Application Tips: Vertical-mast forklifts

While a telescopic handler can perform numerous tasks in addition to those a vertical-mast forklift can undertake, don’t look for these basic machines to disappear from jobsites anytime soon.

“A lot of people have been saying to me, ‘It looks like the vertical-mast forklift is slowly going the way of the buggy whip,” says Ed Ugolini, director of sales and marketing, Manitou North America. “I say, ‘No.’ The vertical-mast forklift is still an integral part of material handling on the jobsite.”

Jay Barth, product manager for rough terrain forklifts and telescopic handlers at JCB, says the straight-mast fork lift is the work horse of many jobsites. “It is cost effective to purchase or rent, simple to maintain, reliable and can safely lift and transport a variety of materials,” he says. “That is a combination that is hard to beat.”

A telescopic handler’s higher reach capabilities and ability to change attachments and reach forward make it a more versatile machine than a vertical-mast forklift, but the fundamental services the two machines provide are the same. And the vertical-mast forklift costs less, is not as complex from a component standpoint and learning to operate it is easier, Ugolini says. If, for example, you are unloading metal studs, brick, insulation, cinder block and roofing materials from a standard trailer and are staging them at a site where a one-story shopping mall is being constructed, the vertical-mast forklift will most likely meet your needs. But if the building is more than three stories tall or there’s a trench at the site and you need to place material over it, you will need a telescopic handler.

TIP: Make sure each forklift operator knows he or she is responsible for ensuring the machine is in proper operating condition and loads are within its capacity range.

Operating Tips
Properly operating a vertical-mast forklift is just as important as purchasing one that fits your applications. If you don’t operate a forklift the right way, you risk harming yourself, the load, the machine and other people and objects. An operator must keep his head in the game when using a straight-mast forklift, Barth says. Many machines will lift loads over 20 feet high – a situation that demands complete attention, he says.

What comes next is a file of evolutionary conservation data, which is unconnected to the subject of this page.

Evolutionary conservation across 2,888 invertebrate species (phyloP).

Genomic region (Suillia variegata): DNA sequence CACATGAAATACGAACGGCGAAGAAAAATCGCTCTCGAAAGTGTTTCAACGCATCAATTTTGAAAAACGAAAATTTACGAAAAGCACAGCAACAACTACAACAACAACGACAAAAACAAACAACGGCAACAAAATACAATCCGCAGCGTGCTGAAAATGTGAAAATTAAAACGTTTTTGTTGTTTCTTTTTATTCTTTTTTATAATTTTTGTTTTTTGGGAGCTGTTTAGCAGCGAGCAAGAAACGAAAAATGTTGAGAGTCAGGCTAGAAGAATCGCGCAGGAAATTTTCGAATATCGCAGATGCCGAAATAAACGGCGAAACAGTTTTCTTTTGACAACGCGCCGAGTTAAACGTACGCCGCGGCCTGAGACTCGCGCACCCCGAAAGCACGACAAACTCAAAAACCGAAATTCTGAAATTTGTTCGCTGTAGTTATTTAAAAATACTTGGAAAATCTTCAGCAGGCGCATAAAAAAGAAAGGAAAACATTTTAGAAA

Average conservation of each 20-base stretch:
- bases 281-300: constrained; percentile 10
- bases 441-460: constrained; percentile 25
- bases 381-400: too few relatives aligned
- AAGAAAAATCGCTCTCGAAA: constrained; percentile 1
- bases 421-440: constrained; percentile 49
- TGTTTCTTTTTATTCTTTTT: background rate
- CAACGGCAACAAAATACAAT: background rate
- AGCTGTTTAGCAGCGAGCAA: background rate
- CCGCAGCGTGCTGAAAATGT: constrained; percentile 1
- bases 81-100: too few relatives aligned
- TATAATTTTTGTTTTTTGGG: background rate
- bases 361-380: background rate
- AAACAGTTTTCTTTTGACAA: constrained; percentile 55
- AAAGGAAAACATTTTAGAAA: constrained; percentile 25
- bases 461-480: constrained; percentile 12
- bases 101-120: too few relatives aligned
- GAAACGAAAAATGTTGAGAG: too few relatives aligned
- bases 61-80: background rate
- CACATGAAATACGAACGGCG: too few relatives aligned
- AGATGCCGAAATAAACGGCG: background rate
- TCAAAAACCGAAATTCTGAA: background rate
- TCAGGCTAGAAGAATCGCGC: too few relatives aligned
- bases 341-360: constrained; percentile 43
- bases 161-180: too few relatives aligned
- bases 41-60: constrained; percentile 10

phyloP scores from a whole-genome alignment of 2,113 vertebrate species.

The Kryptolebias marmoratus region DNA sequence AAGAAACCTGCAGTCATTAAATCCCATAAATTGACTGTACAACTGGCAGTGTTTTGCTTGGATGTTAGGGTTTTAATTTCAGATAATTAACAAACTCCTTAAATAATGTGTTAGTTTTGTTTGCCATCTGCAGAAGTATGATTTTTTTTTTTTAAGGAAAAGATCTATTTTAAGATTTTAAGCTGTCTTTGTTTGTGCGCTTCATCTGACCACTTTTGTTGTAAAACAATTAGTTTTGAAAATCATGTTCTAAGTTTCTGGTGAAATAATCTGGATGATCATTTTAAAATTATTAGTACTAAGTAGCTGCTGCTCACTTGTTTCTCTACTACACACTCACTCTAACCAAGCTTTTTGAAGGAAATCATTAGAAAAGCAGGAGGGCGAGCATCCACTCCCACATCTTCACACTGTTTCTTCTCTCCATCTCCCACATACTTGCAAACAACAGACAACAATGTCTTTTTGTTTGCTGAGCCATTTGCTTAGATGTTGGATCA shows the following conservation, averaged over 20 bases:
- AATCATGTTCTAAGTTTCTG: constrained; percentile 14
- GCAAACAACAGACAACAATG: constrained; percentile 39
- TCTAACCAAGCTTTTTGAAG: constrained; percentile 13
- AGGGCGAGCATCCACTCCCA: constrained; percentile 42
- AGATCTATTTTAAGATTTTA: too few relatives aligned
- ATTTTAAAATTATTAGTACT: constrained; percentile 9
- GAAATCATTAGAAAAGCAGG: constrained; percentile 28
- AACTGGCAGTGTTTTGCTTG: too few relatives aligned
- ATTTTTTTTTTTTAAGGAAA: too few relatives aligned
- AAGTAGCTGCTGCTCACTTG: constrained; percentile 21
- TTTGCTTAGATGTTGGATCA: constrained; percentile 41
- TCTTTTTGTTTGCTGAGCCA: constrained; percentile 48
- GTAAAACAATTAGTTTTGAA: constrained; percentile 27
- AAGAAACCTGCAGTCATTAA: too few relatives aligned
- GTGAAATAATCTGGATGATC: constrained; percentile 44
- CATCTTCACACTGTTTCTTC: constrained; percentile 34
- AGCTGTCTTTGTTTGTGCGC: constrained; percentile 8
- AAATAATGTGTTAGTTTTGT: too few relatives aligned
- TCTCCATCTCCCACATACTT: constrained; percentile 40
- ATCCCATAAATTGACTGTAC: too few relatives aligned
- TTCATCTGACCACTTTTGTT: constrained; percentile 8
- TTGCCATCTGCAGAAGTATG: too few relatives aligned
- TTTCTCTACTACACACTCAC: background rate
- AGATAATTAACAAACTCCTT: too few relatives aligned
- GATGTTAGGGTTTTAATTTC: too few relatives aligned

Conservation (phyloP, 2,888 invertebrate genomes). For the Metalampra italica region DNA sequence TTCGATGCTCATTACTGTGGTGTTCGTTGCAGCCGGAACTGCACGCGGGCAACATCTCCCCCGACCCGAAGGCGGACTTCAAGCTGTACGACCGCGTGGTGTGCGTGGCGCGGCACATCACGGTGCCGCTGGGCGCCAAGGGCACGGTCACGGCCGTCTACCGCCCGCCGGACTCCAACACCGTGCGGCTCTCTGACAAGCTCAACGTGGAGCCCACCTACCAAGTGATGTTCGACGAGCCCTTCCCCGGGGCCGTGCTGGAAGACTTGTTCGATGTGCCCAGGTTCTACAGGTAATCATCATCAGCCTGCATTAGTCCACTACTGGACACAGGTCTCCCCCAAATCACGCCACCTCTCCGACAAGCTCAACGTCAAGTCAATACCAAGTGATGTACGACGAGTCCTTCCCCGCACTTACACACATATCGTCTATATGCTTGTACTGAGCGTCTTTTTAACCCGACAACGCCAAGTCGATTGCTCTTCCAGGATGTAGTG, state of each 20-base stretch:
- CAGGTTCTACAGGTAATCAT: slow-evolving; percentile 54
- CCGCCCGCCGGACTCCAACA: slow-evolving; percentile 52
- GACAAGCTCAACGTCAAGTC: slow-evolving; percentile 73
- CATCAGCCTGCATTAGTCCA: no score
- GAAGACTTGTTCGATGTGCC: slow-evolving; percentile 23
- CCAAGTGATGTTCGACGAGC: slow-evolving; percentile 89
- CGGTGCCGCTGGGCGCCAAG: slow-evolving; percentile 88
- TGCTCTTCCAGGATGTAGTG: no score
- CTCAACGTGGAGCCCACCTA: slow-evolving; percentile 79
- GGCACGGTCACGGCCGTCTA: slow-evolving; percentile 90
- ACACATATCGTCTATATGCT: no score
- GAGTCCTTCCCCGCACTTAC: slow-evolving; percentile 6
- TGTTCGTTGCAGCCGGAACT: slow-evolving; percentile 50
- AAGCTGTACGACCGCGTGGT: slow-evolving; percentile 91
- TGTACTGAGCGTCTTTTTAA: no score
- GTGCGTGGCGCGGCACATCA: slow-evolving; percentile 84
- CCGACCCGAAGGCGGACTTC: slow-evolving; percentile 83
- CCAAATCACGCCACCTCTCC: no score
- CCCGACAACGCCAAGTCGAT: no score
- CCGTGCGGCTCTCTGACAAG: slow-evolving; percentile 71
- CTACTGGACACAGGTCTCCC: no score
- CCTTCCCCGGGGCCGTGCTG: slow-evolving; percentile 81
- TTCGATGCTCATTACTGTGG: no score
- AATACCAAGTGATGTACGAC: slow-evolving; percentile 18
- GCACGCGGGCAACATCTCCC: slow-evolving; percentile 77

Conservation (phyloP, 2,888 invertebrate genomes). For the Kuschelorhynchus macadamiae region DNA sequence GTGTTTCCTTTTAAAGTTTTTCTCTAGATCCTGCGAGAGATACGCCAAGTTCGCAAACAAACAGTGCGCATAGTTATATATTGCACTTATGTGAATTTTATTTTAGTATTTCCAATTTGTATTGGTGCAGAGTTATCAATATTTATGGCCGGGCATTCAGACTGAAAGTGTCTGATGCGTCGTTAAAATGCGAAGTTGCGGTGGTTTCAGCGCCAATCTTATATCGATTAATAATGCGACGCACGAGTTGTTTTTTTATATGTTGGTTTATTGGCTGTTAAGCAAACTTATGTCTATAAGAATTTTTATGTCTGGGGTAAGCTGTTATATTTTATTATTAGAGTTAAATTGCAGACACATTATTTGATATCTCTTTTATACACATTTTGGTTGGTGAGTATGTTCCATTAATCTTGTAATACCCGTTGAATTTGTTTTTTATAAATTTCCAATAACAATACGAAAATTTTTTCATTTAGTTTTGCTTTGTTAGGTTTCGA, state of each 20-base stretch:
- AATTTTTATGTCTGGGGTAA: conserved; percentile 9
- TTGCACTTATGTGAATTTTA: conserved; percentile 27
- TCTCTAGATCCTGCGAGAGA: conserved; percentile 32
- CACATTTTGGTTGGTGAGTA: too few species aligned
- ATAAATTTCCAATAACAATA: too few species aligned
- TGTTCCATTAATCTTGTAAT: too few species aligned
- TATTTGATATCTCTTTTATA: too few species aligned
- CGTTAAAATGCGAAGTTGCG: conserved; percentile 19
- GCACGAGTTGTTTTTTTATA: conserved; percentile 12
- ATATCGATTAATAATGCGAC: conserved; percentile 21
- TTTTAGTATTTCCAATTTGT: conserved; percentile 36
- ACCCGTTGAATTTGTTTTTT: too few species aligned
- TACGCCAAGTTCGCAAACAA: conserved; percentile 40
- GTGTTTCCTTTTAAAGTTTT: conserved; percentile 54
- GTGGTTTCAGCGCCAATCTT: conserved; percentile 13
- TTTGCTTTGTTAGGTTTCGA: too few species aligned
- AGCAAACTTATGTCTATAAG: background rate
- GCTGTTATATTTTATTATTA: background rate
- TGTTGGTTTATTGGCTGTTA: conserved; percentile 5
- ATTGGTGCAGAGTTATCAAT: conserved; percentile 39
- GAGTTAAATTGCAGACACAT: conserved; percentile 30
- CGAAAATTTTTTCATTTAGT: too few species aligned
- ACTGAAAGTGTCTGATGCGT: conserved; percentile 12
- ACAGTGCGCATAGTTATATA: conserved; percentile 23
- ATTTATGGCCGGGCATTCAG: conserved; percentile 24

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Under federal law, it is your responsibility as an employer to make sure all workers who will be operating a forklift complete a training program that meets OSHA standards. Many forklift dealers provide this training, and you can also get educational materials from industry associations such as the Associated General Contractors of America and the Association of Equipment Manufacturers.

Ugolini says most accidents boil down to “too much do and not enough think.” For example, you might give an employee one more thing to do at the end of day, and, with his mind focused on that task, he can get careless.

TIP: Buy a four-wheel-drive forklift if you’ll be operating in mud or loose material such as sand.

The following tips can help you avoid some common mistakes operators make while using vertical-mast forklifts
Make sure the forklift is in proper working condition. Don’t just jump in the machine and drive off. The tires should be adequately inflated; this is critical when you are lifting loads in the air. Also check for tire damage. Test the function of the mast to make sure it goes up and down and tilts properly. And make sure the brakes and all the gauges and controls are operating correctly. Do a walk-around inspection – check the oil, air filter, brakes and gauges, and look for leaks, wear on the chain or bent forks.

Remember that every operator of the machine must personally check out these things. So if operator A inspects the machine in the morning and operates it until lunchtime, when operator B takes over, he or she also has to make sure the forklift is in proper operating condition.
Ensure operators know they are responsible for understanding the machine’s capacity limits and the weight of materials they will be moving. You might know you’re going to be moving materials that weigh 4,000 pounds per pallet, for example, and buy an appropriate vertical-mast forklift. But if the operator picks up two stacked pallets at one time, there’s a problem. Trying to pick up too much is usually a result of not understanding the forklift’s capacity chart, says Mark Aldrovandi, sales manager for Liftking. The higher you lift something, the more you have to derate the machine’s capacity. You can find a forklift’s load capacity chart in its operator’s manual.

Inspect the jobsite each day for obstacles or adverse underfoot conditions. There’s a good chance something has changed from the previous day. For instance, someone with a backhoe might have dug a hole the day before and filled it in, creating a soft spot in the terrain. You also need to stop and walk over any new area of the jobsite you will be working in before driving the machine there.

Have the machine on level ground when lifting a load. Also make sure you have proper clearance and don’t bump into anything when you are dropping off a load.